Tunisia unions protest over economic woes, official’s arrest

Published: Updated:
Read Mode
100% Font Size
3 min read

Thousands of Tunisian trade unionists held protests across the country on Saturday over worsening economic woes and the arrest of a top union official.

The North African country is in drawn-out talks with the International Monetary Fund for a bailout loan, which the powerful UGTT workers’ federation has warned could entail painful austerity measures.

For all the latest headlines follow our Google News channel online or via the app.

Demonstrators in Sfax, where the largest protest took place on Saturday, chanted “Tunisia is not for sale!” and “no to removing subsidies!”

Some raised loaves of bread in a symbol of protest at soaring living costs.

They also demanded the release of senior UGTT official Anis Kaabi, who was arrested on January 31 following a strike by toll barrier workers, in what the union has described as “a blow to union work and a violation of union rights.”

Othmane Jallouli, the UGTT’s deputy chief, told demonstrators that “the government has failed to put the country on the path of economic and social reforms. All it has succeeded in is attacking the union.”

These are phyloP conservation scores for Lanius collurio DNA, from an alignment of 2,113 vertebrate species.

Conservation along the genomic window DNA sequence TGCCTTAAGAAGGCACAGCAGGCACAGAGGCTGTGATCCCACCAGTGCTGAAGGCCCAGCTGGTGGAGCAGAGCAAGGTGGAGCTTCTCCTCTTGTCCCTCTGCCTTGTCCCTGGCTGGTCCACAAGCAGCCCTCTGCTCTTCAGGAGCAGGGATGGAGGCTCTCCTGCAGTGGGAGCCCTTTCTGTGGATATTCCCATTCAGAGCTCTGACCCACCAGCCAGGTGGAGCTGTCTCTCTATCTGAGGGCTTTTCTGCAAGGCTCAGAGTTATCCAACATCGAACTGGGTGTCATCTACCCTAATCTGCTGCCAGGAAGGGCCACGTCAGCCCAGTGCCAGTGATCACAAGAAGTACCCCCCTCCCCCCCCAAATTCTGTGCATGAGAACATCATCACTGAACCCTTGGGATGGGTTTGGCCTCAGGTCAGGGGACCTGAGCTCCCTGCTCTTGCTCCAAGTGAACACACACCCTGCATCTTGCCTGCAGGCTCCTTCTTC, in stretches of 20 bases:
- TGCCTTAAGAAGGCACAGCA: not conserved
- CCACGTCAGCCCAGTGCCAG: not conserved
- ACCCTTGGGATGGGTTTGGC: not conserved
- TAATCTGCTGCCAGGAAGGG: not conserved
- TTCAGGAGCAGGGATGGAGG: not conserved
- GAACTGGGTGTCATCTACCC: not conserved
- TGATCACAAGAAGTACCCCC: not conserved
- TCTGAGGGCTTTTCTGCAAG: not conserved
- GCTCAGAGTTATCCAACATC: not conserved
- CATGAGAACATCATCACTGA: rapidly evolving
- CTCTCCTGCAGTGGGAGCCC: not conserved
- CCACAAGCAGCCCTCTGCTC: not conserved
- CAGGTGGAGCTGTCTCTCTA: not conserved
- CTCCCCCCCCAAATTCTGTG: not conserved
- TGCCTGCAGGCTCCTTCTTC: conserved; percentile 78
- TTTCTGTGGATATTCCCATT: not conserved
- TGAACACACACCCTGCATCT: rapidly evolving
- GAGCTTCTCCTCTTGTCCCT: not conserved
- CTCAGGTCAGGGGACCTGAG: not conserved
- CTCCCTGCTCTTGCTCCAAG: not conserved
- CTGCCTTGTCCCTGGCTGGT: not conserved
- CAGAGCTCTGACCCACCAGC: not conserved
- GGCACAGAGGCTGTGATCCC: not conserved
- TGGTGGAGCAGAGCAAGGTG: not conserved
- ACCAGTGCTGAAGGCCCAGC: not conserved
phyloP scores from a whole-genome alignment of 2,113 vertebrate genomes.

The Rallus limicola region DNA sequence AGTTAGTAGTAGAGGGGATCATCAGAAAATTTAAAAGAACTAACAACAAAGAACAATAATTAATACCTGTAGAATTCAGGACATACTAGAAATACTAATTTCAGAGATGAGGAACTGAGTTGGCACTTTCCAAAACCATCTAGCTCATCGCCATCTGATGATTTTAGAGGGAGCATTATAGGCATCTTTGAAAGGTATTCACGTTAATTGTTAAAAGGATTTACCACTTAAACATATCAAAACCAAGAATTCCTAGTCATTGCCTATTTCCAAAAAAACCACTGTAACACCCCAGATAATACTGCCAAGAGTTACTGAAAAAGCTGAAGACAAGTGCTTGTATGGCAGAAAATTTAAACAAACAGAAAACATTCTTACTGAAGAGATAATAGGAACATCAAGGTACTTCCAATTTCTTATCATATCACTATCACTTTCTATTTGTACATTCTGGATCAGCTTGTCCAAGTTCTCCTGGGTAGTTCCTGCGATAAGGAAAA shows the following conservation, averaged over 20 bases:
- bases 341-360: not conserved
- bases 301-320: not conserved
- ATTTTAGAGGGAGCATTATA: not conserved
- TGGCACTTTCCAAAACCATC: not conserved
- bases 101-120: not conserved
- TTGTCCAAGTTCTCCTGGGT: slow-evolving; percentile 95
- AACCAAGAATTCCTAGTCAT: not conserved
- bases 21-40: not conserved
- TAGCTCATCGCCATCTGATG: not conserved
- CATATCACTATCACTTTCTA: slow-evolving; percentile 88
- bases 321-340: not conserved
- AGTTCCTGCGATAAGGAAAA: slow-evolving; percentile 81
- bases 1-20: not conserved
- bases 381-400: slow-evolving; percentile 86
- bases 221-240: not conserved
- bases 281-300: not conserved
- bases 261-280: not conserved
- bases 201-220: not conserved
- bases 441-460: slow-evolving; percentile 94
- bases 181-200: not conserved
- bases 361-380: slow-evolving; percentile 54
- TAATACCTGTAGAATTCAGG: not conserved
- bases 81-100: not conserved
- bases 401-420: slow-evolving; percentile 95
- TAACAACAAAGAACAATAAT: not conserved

The latest protests come a year and a half after Tunisian President Kais Saied sacked the government and seized almost total power in the birthplace of the 2011 pro-democracy uprisings that rocked the Arab world.

Since his moves, which opponents have called a coup, he has been repeatedly accused of dragging the country back into authoritarianism.

“Today, any union member can be sacked simply for expressing an opinion,” Jallouli said.

European Trade Union Confederation head Esther Lynch also addressed the crowd in Sfax, delivering a message of “solidarity from 45 million workers around Europe.”

“We say to governments: hands off our trade unions, free our leaders,” she said.

The government must “sit down and negotiate with the UGTT for a solution” to Tunisia’s woes, she added.

Lynch said the UGTT represented “workers who are struggling to make ends meet.”

Tunisia, heavily indebted and import-dependent, is in the grip of a long-running economic crisis that has worsened since Russia’s invasion of Ukraine, with regular shortages of basic goods from sugar to petrol.

UGTT members protested across Tunisia at the same time as the Sfax demonstration, from Tozeur in the south to Bizerte in the north.

Kaabi faces trial from February 23 on charges of “using his position to harm public authorities.”

Read more:

Tunisia’s Kais Saied rejects foreign interference after US concern over arrests

Tunisians struggle with prices and shortages as economy worsens

Tunisian influential businessman Kamel Eltaief arrested: Lawyers

Top Content Trending